This was a winter of predictable player moves for the Yankees. Granted, it would have been tough to predict the Youkilis signing back in October, but as soon as the A-Rod injury went public, Youkilis was heavily on the radar. For the most part, the Yankees re-signed a bunch of familiar faces, which doesn’t leave much room for surprises. I wanted to make some bold predictions in this space, but as long as everyone stays health, the safe bets make the most sense.
I’ve gone back and forth about Romine’s chances of making the team. The Yankees are making it clear that they project him to be in Triple-A, but that might be little more than setting low expectations and limiting the chance of disappointment. I’ll guess that Romine shows something this spring, earns the trust of the pitching staff and wins the job. I’ve written several times that I’m expecting Gardner to win the center field job, and that opinion hasn’t changed.
As for the batting order, the Yankees initial use of Ichiro last season — at or near the bottom of the order — seemed to be a clear sign that they recognize his skills aren’t what they used to be. He moved up last season because he got hot and the Yankees had a need, but Gardner’s patient approach deserves a long look and serious consideration. The Yankees have toyed with the idea of him as their leadoff hitter in the past, and the current lineup construction — without so many power bats, and minus one switch hitter — makes this a good time to give Gardner another shot at the top. The Yankees could mix-and-match Granderson, Hafner and Youkilis in several ways, but I’ll guess that Granderson has a good camp that restores hope that he can be an elite run producer, which wins him the No. 5 spot.
Chris Stewart C
Eduardo Nunez SS/DH
Matt Diaz OF
Jayson Nix UT
If Romine makes the big league roster, Stewart’s lack of an option should make him the favorite to return as the Yankees backup. And if Nunez shows anything offensively, he should be a favorite to get regular at-bats against lefties (probably playing shortstop while Jeter rests as DH). Of the in-house options for the right-handed outfield role, I’ll give Diaz the front-runner status — if injuries caused his recent dip in production, and he’s healthy now, he could show something this spring — but if Diaz struggles, I wouldn’t be at all stunned to see the Yankees find a trade partner to improve that roster spot. I’ll picking Nix to make the roster strictly for stability. He can play anywhere, and there’s value in that, especially on this roster.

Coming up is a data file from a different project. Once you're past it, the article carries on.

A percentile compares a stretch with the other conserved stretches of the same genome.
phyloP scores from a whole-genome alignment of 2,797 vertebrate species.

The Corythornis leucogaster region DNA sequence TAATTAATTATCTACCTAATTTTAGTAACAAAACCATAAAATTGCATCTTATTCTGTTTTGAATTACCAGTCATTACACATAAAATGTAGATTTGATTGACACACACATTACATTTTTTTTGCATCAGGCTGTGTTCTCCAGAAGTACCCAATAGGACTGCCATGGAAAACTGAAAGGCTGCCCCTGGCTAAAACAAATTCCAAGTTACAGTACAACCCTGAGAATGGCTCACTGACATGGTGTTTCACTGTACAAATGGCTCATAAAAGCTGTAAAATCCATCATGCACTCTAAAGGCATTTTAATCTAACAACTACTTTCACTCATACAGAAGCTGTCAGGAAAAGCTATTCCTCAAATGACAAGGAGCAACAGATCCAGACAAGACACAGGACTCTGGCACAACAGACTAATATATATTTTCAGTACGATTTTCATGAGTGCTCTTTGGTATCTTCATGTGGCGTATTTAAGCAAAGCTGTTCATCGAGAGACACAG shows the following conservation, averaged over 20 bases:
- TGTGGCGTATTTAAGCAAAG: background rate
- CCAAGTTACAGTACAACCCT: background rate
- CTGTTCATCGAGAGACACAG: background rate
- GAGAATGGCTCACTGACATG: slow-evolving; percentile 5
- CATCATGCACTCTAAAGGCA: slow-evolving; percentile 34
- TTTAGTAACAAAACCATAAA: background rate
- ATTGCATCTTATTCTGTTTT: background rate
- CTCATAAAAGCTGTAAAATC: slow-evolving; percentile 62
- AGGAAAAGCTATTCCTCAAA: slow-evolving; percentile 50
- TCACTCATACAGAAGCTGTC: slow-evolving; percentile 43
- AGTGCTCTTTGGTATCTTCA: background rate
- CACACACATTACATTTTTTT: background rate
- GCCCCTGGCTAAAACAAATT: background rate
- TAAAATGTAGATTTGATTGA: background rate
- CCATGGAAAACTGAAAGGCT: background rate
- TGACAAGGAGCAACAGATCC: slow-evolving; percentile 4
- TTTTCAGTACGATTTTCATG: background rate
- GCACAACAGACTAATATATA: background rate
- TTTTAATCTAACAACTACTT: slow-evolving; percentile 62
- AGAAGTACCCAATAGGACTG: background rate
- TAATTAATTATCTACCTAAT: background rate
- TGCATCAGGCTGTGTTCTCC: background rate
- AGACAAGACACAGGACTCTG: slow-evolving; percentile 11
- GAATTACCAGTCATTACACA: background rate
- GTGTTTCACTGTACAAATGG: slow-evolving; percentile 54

Not really going out on a limb here. It’s hard to pick against any of the top four. Barring injury, those four have spots locked up. The only real choice is the last spot, and Nova deserves to be considered the favorite. He was awfully bad in the second half of last season, but he was awfully good before that. Nova’s stuff is good, and he’s worth another look. It’s worth finding out how good David Phelps can be as well, but as long as there’s room for only one of them in the rotation, I’ll give Nova the nod. For now, anyway.
I really wanted to shake things up here, but these pieces simply make too much sense. As long as Rivera’s knee is fine, Aardsma’s elbow is strong enough to have a decent fastball, and Chamberlain doesn’t destroy his ankle again, there’s little reason to keep them out of the pen. Same for Robertson and Logan, and a second lefty really fits Joe Girardi’s style of bullpen management. He’d been searching for a second left-hander for years, and seemed to really find one in Rapada. For the last spot, the Yankees are going to need a long man. I could see Adam Warren having a great camp, and I don’t think Chase Whitley should be ruled out, but Phelps has been tested. Short of wanting to keep him stretched out as a starter, I can’t see much reason to keep him out of the big league pen.
Associated Press photos